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Shadows on Snow
In this demonstration pulled from the re-released Zoltan Szabo’s 70 Favorite Watercolor Techniques, we’ll explore how to create shadows on snow. Pre-order this book to explore how to create sunlight on snow and 68 other techniques for watercolor painting.
This technique is very sensitive to the brands of paper you use and the brand and choice of color. It works best on a well-sized surface with artists’ quality nonstaining watercolor.
For the dry shadow, use a small bristle brush loaded with clean water to remove the color and show patches of sunlight. To make the blurry edges, move the brush faster and for a shorter time, blotting off the floating pigments immediately.
I painted the snow surface as if all of it were in shade using Manganese Blue with a touch of Cobalt Violet on the dry paper surface. After the color dried completely, I treated the shadows as negative shapes and removed the sunlight shapes by loosening the dry paint with a very wet, small oil painting brush and blotting it off with a bunched-up dry paper tissue. This is the wet-and-blot technique. Note that the light patches are islands of white and the shadows were left untouched from the original wash.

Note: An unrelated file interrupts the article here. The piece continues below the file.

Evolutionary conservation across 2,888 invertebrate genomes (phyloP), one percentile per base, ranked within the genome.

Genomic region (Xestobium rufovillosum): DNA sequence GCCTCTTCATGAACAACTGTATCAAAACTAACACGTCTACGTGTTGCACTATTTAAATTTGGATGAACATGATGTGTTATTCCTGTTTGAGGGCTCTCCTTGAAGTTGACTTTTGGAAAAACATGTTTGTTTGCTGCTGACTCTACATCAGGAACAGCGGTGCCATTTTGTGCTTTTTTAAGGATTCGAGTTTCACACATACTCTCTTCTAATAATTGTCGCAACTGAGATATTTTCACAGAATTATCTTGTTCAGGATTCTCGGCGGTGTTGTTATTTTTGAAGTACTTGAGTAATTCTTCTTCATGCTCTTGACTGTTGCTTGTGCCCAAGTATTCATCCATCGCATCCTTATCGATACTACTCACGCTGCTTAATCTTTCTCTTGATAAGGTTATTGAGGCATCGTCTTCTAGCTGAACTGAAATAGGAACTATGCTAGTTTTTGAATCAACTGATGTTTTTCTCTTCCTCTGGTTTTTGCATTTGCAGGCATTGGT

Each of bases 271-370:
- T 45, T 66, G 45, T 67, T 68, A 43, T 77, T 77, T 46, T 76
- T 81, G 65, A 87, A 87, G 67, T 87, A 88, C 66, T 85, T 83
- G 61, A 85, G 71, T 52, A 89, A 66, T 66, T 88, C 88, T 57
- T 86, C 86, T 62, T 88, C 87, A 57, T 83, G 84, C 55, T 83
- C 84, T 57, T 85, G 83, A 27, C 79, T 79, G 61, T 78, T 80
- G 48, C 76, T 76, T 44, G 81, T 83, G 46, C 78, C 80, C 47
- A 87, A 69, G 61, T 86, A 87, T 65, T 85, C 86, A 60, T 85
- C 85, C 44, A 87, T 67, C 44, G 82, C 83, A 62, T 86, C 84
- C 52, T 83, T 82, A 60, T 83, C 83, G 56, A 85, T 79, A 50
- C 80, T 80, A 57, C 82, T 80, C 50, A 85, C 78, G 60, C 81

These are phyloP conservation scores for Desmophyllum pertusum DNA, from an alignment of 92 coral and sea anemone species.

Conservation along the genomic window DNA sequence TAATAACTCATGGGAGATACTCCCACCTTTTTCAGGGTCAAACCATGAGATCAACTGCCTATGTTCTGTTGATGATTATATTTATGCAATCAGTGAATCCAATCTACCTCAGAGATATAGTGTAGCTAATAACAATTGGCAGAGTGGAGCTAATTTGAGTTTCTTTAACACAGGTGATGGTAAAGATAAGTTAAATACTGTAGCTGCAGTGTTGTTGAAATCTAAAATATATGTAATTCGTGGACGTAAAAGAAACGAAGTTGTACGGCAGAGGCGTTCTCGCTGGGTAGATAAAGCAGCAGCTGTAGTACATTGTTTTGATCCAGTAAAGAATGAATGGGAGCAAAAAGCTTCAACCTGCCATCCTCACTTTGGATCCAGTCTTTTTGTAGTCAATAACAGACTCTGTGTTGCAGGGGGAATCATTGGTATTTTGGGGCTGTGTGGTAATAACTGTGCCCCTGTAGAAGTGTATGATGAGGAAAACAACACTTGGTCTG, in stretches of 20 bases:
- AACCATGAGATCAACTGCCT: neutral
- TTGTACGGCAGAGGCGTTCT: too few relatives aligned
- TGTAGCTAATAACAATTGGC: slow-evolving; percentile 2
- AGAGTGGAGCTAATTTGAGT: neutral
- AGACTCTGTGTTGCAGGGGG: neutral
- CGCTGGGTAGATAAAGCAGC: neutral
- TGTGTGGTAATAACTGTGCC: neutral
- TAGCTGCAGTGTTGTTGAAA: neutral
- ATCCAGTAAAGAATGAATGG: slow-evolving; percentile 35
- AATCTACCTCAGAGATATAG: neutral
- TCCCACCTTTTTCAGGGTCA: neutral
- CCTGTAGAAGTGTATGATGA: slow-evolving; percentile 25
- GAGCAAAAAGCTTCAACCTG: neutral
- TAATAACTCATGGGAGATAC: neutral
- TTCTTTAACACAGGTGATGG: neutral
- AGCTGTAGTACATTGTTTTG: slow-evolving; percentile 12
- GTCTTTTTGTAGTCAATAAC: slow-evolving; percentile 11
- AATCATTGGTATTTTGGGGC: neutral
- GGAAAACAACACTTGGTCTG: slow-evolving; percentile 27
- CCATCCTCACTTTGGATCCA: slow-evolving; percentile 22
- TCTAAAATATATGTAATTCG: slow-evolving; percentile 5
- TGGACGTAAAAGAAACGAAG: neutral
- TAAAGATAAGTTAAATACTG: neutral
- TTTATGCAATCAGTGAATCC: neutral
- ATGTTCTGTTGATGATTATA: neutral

To lift the sunlight off the snow, I used my little bristle scrubber filled with clean water and loosened the pigment in just a small area at a time. I started at the top of the hill where the light is the strongest. I made sure that the shadows stayed intact, lifting out only the islands of light. The edges of the shadows closest to the trees remain sharp, while the shadows extending into the foreground have softer edges and less contrast. Note that all the shadows taper toward the imaginary location of the sun.
For more on watercolor painting, check out these fine North Light titles:
- Painting Watercolor Flowers That Glow by Jan Kunz
- Realistic Watercolor Portraits by Suzanna Winton
- Watercolor For the Absolute Beginner With Mark Willenbrink (DVD)